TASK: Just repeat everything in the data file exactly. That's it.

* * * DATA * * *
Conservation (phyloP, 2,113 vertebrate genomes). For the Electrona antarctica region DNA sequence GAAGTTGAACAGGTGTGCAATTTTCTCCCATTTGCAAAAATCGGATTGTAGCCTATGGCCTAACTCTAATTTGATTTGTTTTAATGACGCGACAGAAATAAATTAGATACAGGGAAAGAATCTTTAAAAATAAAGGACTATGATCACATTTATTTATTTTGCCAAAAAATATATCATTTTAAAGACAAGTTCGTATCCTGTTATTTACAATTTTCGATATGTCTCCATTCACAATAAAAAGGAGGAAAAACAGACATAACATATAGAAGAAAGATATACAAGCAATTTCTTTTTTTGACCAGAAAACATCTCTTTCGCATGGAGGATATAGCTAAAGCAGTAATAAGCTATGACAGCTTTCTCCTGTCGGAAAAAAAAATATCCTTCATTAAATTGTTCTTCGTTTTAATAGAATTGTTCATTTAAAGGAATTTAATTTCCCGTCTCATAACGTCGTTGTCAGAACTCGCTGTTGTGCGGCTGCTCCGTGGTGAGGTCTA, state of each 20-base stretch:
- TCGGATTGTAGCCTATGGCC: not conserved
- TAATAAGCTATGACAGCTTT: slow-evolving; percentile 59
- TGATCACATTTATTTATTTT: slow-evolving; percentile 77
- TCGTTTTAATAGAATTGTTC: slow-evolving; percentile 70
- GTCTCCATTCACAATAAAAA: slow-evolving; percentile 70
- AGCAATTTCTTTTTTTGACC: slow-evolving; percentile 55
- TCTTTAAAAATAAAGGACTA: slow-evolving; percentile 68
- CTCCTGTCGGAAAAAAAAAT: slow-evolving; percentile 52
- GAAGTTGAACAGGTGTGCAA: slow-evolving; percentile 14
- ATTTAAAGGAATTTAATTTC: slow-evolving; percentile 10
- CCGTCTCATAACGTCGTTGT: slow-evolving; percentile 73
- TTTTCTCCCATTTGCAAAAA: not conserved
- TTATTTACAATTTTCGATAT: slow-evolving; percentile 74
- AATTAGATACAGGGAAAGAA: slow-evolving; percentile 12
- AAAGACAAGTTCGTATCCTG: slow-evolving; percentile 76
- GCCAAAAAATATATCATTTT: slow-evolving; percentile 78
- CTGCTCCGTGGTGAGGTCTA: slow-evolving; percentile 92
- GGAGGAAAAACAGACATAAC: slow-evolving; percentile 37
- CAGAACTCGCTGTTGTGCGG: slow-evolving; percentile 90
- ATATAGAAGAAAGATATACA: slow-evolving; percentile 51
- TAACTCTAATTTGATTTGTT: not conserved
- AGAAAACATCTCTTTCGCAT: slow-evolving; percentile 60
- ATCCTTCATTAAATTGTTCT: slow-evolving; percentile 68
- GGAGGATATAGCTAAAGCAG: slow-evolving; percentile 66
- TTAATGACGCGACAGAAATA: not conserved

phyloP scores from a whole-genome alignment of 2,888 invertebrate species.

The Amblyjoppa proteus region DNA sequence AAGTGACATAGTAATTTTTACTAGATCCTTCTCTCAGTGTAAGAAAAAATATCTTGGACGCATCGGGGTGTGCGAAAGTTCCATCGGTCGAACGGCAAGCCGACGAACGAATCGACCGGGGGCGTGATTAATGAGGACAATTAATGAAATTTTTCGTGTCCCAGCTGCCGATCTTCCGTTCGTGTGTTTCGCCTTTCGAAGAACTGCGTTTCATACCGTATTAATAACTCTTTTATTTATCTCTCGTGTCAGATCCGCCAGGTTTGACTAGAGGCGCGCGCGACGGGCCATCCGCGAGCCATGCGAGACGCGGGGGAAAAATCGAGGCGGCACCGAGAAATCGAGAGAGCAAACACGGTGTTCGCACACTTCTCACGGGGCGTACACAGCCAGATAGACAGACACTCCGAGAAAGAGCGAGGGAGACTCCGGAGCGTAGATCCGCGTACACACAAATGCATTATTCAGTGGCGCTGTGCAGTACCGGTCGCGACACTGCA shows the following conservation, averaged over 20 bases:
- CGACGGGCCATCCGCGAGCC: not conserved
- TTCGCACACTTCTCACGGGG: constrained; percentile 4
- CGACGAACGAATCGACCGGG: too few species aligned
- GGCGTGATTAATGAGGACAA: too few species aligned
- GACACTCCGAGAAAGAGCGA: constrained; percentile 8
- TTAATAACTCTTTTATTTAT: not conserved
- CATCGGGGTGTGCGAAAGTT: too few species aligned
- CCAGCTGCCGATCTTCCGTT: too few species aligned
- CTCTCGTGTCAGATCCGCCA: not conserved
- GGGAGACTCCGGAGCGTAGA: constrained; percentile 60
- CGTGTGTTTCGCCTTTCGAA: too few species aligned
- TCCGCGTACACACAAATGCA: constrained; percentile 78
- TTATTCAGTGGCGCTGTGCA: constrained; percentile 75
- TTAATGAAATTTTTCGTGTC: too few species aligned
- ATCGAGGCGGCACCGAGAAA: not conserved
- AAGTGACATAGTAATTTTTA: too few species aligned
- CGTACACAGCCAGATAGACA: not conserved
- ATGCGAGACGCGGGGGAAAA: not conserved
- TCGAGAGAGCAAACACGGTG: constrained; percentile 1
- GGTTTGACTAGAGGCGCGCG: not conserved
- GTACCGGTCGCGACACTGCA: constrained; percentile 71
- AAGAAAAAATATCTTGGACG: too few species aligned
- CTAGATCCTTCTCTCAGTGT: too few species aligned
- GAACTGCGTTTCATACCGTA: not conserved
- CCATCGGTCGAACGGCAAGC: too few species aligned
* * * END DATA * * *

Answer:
Conservation (phyloP, 2,113 vertebrate genomes). For the Electrona antarctica region DNA sequence GAAGTTGAACAGGTGTGCAATTTTCTCCCATTTGCAAAAATCGGATTGTAGCCTATGGCCTAACTCTAATTTGATTTGTTTTAATGACGCGACAGAAATAAATTAGATACAGGGAAAGAATCTTTAAAAATAAAGGACTATGATCACATTTATTTATTTTGCCAAAAAATATATCATTTTAAAGACAAGTTCGTATCCTGTTATTTACAATTTTCGATATGTCTCCATTCACAATAAAAAGGAGGAAAAACAGACATAACATATAGAAGAAAGATATACAAGCAATTTCTTTTTTTGACCAGAAAACATCTCTTTCGCATGGAGGATATAGCTAAAGCAGTAATAAGCTATGACAGCTTTCTCCTGTCGGAAAAAAAAATATCCTTCATTAAATTGTTCTTCGTTTTAATAGAATTGTTCATTTAAAGGAATTTAATTTCCCGTCTCATAACGTCGTTGTCAGAACTCGCTGTTGTGCGGCTGCTCCGTGGTGAGGTCTA, state of each 20-base stretch:
- TCGGATTGTAGCCTATGGCC: not conserved
- TAATAAGCTATGACAGCTTT: slow-evolving; percentile 59
- TGATCACATTTATTTATTTT: slow-evolving; percentile 77
- TCGTTTTAATAGAATTGTTC: slow-evolving; percentile 70
- GTCTCCATTCACAATAAAAA: slow-evolving; percentile 70
- AGCAATTTCTTTTTTTGACC: slow-evolving; percentile 55
- TCTTTAAAAATAAAGGACTA: slow-evolving; percentile 68
- CTCCTGTCGGAAAAAAAAAT: slow-evolving; percentile 52
- GAAGTTGAACAGGTGTGCAA: slow-evolving; percentile 14
- ATTTAAAGGAATTTAATTTC: slow-evolving; percentile 10
- CCGTCTCATAACGTCGTTGT: slow-evolving; percentile 73
- TTTTCTCCCATTTGCAAAAA: not conserved
- TTATTTACAATTTTCGATAT: slow-evolving; percentile 74
- AATTAGATACAGGGAAAGAA: slow-evolving; percentile 12
- AAAGACAAGTTCGTATCCTG: slow-evolving; percentile 76
- GCCAAAAAATATATCATTTT: slow-evolving; percentile 78
- CTGCTCCGTGGTGAGGTCTA: slow-evolving; percentile 92
- GGAGGAAAAACAGACATAAC: slow-evolving; percentile 37
- CAGAACTCGCTGTTGTGCGG: slow-evolving; percentile 90
- ATATAGAAGAAAGATATACA: slow-evolving; percentile 51
- TAACTCTAATTTGATTTGTT: not conserved
- AGAAAACATCTCTTTCGCAT: slow-evolving; percentile 60
- ATCCTTCATTAAATTGTTCT: slow-evolving; percentile 68
- GGAGGATATAGCTAAAGCAG: slow-evolving; percentile 66
- TTAATGACGCGACAGAAATA: not conserved

phyloP scores from a whole-genome alignment of 2,888 invertebrate species.

The Amblyjoppa proteus region DNA sequence AAGTGACATAGTAATTTTTACTAGATCCTTCTCTCAGTGTAAGAAAAAATATCTTGGACGCATCGGGGTGTGCGAAAGTTCCATCGGTCGAACGGCAAGCCGACGAACGAATCGACCGGGGGCGTGATTAATGAGGACAATTAATGAAATTTTTCGTGTCCCAGCTGCCGATCTTCCGTTCGTGTGTTTCGCCTTTCGAAGAACTGCGTTTCATACCGTATTAATAACTCTTTTATTTATCTCTCGTGTCAGATCCGCCAGGTTTGACTAGAGGCGCGCGCGACGGGCCATCCGCGAGCCATGCGAGACGCGGGGGAAAAATCGAGGCGGCACCGAGAAATCGAGAGAGCAAACACGGTGTTCGCACACTTCTCACGGGGCGTACACAGCCAGATAGACAGACACTCCGAGAAAGAGCGAGGGAGACTCCGGAGCGTAGATCCGCGTACACACAAATGCATTATTCAGTGGCGCTGTGCAGTACCGGTCGCGACACTGCA shows the following conservation, averaged over 20 bases:
- CGACGGGCCATCCGCGAGCC: not conserved
- TTCGCACACTTCTCACGGGG: constrained; percentile 4
- CGACGAACGAATCGACCGGG: too few species aligned
- GGCGTGATTAATGAGGACAA: too few species aligned
- GACACTCCGAGAAAGAGCGA: constrained; percentile 8
- TTAATAACTCTTTTATTTAT: not conserved
- CATCGGGGTGTGCGAAAGTT: too few species aligned
- CCAGCTGCCGATCTTCCGTT: too few species aligned
- CTCTCGTGTCAGATCCGCCA: not conserved
- GGGAGACTCCGGAGCGTAGA: constrained; percentile 60
- CGTGTGTTTCGCCTTTCGAA: too few species aligned
- TCCGCGTACACACAAATGCA: constrained; percentile 78
- TTATTCAGTGGCGCTGTGCA: constrained; percentile 75
- TTAATGAAATTTTTCGTGTC: too few species aligned
- ATCGAGGCGGCACCGAGAAA: not conserved
- AAGTGACATAGTAATTTTTA: too few species aligned
- CGTACACAGCCAGATAGACA: not conserved
- ATGCGAGACGCGGGGGAAAA: not conserved
- TCGAGAGAGCAAACACGGTG: constrained; percentile 1
- GGTTTGACTAGAGGCGCGCG: not conserved
- GTACCGGTCGCGACACTGCA: constrained; percentile 71
- AAGAAAAAATATCTTGGACG: too few species aligned
- CTAGATCCTTCTCTCAGTGT: too few species aligned
- GAACTGCGTTTCATACCGTA: not conserved
- CCATCGGTCGAACGGCAAGC: too few species aligned